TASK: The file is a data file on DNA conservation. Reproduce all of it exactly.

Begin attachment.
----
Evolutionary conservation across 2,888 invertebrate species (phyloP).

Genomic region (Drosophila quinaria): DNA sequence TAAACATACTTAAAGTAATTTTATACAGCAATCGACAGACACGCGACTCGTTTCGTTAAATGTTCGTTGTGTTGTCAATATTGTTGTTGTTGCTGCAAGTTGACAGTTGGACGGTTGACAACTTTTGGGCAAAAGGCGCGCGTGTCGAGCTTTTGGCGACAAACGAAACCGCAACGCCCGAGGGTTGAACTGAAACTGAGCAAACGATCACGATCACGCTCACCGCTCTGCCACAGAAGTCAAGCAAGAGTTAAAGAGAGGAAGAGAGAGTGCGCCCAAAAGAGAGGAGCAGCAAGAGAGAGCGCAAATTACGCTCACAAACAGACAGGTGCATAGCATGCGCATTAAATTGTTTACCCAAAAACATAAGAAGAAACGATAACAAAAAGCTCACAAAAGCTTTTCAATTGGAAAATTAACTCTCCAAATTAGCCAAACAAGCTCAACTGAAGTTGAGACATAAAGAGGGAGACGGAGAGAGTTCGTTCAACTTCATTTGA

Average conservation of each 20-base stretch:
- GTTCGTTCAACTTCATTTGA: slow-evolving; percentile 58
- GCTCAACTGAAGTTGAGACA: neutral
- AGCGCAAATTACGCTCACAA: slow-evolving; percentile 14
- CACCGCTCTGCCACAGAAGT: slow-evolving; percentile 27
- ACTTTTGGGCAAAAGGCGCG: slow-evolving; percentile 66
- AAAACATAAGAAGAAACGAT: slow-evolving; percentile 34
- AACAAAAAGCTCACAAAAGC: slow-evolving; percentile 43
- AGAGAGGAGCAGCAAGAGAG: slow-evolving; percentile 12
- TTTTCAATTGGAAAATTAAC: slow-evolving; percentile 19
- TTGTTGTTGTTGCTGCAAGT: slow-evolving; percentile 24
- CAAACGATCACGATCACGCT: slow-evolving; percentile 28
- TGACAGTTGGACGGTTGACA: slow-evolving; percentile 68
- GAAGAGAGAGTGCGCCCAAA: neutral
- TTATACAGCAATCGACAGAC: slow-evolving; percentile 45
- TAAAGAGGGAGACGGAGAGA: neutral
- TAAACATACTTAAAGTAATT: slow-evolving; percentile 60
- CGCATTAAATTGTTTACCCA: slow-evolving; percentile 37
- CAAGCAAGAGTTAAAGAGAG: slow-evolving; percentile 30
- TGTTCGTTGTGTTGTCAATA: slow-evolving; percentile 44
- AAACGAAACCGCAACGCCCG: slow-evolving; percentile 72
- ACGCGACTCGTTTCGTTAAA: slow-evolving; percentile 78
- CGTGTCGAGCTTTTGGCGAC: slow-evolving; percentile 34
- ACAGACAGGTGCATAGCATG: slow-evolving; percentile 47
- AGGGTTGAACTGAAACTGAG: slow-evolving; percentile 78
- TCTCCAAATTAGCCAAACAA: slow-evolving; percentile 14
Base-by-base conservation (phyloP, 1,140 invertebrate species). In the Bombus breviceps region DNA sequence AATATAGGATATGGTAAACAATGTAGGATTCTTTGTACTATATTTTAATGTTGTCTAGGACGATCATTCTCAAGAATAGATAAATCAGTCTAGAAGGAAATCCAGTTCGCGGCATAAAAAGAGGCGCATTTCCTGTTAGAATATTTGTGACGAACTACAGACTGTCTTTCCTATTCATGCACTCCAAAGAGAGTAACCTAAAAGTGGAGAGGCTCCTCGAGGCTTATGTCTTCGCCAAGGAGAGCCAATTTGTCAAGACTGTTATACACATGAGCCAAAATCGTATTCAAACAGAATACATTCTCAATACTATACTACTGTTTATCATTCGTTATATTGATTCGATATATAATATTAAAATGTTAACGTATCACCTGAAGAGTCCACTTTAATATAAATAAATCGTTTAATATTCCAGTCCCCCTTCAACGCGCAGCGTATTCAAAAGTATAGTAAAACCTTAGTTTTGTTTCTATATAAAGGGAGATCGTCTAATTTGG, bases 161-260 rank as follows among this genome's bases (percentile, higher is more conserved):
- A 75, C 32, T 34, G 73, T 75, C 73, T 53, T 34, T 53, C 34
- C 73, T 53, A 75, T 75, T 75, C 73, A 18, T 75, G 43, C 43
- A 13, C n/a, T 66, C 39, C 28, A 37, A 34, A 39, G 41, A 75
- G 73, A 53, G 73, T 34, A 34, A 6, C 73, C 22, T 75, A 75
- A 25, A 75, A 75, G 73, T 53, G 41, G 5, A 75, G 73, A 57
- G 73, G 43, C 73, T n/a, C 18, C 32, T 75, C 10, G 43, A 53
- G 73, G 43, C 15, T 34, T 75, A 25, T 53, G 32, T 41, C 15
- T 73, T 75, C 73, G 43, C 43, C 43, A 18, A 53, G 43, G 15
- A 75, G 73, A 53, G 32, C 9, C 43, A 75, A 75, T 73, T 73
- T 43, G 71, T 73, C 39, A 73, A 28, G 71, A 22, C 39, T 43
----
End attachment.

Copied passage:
Evolutionary conservation across 2,888 invertebrate species (phyloP).

Genomic region (Drosophila quinaria): DNA sequence TAAACATACTTAAAGTAATTTTATACAGCAATCGACAGACACGCGACTCGTTTCGTTAAATGTTCGTTGTGTTGTCAATATTGTTGTTGTTGCTGCAAGTTGACAGTTGGACGGTTGACAACTTTTGGGCAAAAGGCGCGCGTGTCGAGCTTTTGGCGACAAACGAAACCGCAACGCCCGAGGGTTGAACTGAAACTGAGCAAACGATCACGATCACGCTCACCGCTCTGCCACAGAAGTCAAGCAAGAGTTAAAGAGAGGAAGAGAGAGTGCGCCCAAAAGAGAGGAGCAGCAAGAGAGAGCGCAAATTACGCTCACAAACAGACAGGTGCATAGCATGCGCATTAAATTGTTTACCCAAAAACATAAGAAGAAACGATAACAAAAAGCTCACAAAAGCTTTTCAATTGGAAAATTAACTCTCCAAATTAGCCAAACAAGCTCAACTGAAGTTGAGACATAAAGAGGGAGACGGAGAGAGTTCGTTCAACTTCATTTGA

Average conservation of each 20-base stretch:
- GTTCGTTCAACTTCATTTGA: slow-evolving; percentile 58
- GCTCAACTGAAGTTGAGACA: neutral
- AGCGCAAATTACGCTCACAA: slow-evolving; percentile 14
- CACCGCTCTGCCACAGAAGT: slow-evolving; percentile 27
- ACTTTTGGGCAAAAGGCGCG: slow-evolving; percentile 66
- AAAACATAAGAAGAAACGAT: slow-evolving; percentile 34
- AACAAAAAGCTCACAAAAGC: slow-evolving; percentile 43
- AGAGAGGAGCAGCAAGAGAG: slow-evolving; percentile 12
- TTTTCAATTGGAAAATTAAC: slow-evolving; percentile 19
- TTGTTGTTGTTGCTGCAAGT: slow-evolving; percentile 24
- CAAACGATCACGATCACGCT: slow-evolving; percentile 28
- TGACAGTTGGACGGTTGACA: slow-evolving; percentile 68
- GAAGAGAGAGTGCGCCCAAA: neutral
- TTATACAGCAATCGACAGAC: slow-evolving; percentile 45
- TAAAGAGGGAGACGGAGAGA: neutral
- TAAACATACTTAAAGTAATT: slow-evolving; percentile 60
- CGCATTAAATTGTTTACCCA: slow-evolving; percentile 37
- CAAGCAAGAGTTAAAGAGAG: slow-evolving; percentile 30
- TGTTCGTTGTGTTGTCAATA: slow-evolving; percentile 44
- AAACGAAACCGCAACGCCCG: slow-evolving; percentile 72
- ACGCGACTCGTTTCGTTAAA: slow-evolving; percentile 78
- CGTGTCGAGCTTTTGGCGAC: slow-evolving; percentile 34
- ACAGACAGGTGCATAGCATG: slow-evolving; percentile 47
- AGGGTTGAACTGAAACTGAG: slow-evolving; percentile 78
- TCTCCAAATTAGCCAAACAA: slow-evolving; percentile 14
Base-by-base conservation (phyloP, 1,140 invertebrate species). In the Bombus breviceps region DNA sequence AATATAGGATATGGTAAACAATGTAGGATTCTTTGTACTATATTTTAATGTTGTCTAGGACGATCATTCTCAAGAATAGATAAATCAGTCTAGAAGGAAATCCAGTTCGCGGCATAAAAAGAGGCGCATTTCCTGTTAGAATATTTGTGACGAACTACAGACTGTCTTTCCTATTCATGCACTCCAAAGAGAGTAACCTAAAAGTGGAGAGGCTCCTCGAGGCTTATGTCTTCGCCAAGGAGAGCCAATTTGTCAAGACTGTTATACACATGAGCCAAAATCGTATTCAAACAGAATACATTCTCAATACTATACTACTGTTTATCATTCGTTATATTGATTCGATATATAATATTAAAATGTTAACGTATCACCTGAAGAGTCCACTTTAATATAAATAAATCGTTTAATATTCCAGTCCCCCTTCAACGCGCAGCGTATTCAAAAGTATAGTAAAACCTTAGTTTTGTTTCTATATAAAGGGAGATCGTCTAATTTGG, bases 161-260 rank as follows among this genome's bases (percentile, higher is more conserved):
- A 75, C 32, T 34, G 73, T 75, C 73, T 53, T 34, T 53, C 34
- C 73, T 53, A 75, T 75, T 75, C 73, A 18, T 75, G 43, C 43
- A 13, C n/a, T 66, C 39, C 28, A 37, A 34, A 39, G 41, A 75
- G 73, A 53, G 73, T 34, A 34, A 6, C 73, C 22, T 75, A 75
- A 25, A 75, A 75, G 73, T 53, G 41, G 5, A 75, G 73, A 57
- G 73, G 43, C 73, T n/a, C 18, C 32, T 75, C 10, G 43, A 53
- G 73, G 43, C 15, T 34, T 75, A 25, T 53, G 32, T 41, C 15
- T 73, T 75, C 73, G 43, C 43, C 43, A 18, A 53, G 43, G 15
- A 75, G 73, A 53, G 32, C 9, C 43, A 75, A 75, T 73, T 73
- T 43, G 71, T 73, C 39, A 73, A 28, G 71, A 22, C 39, T 43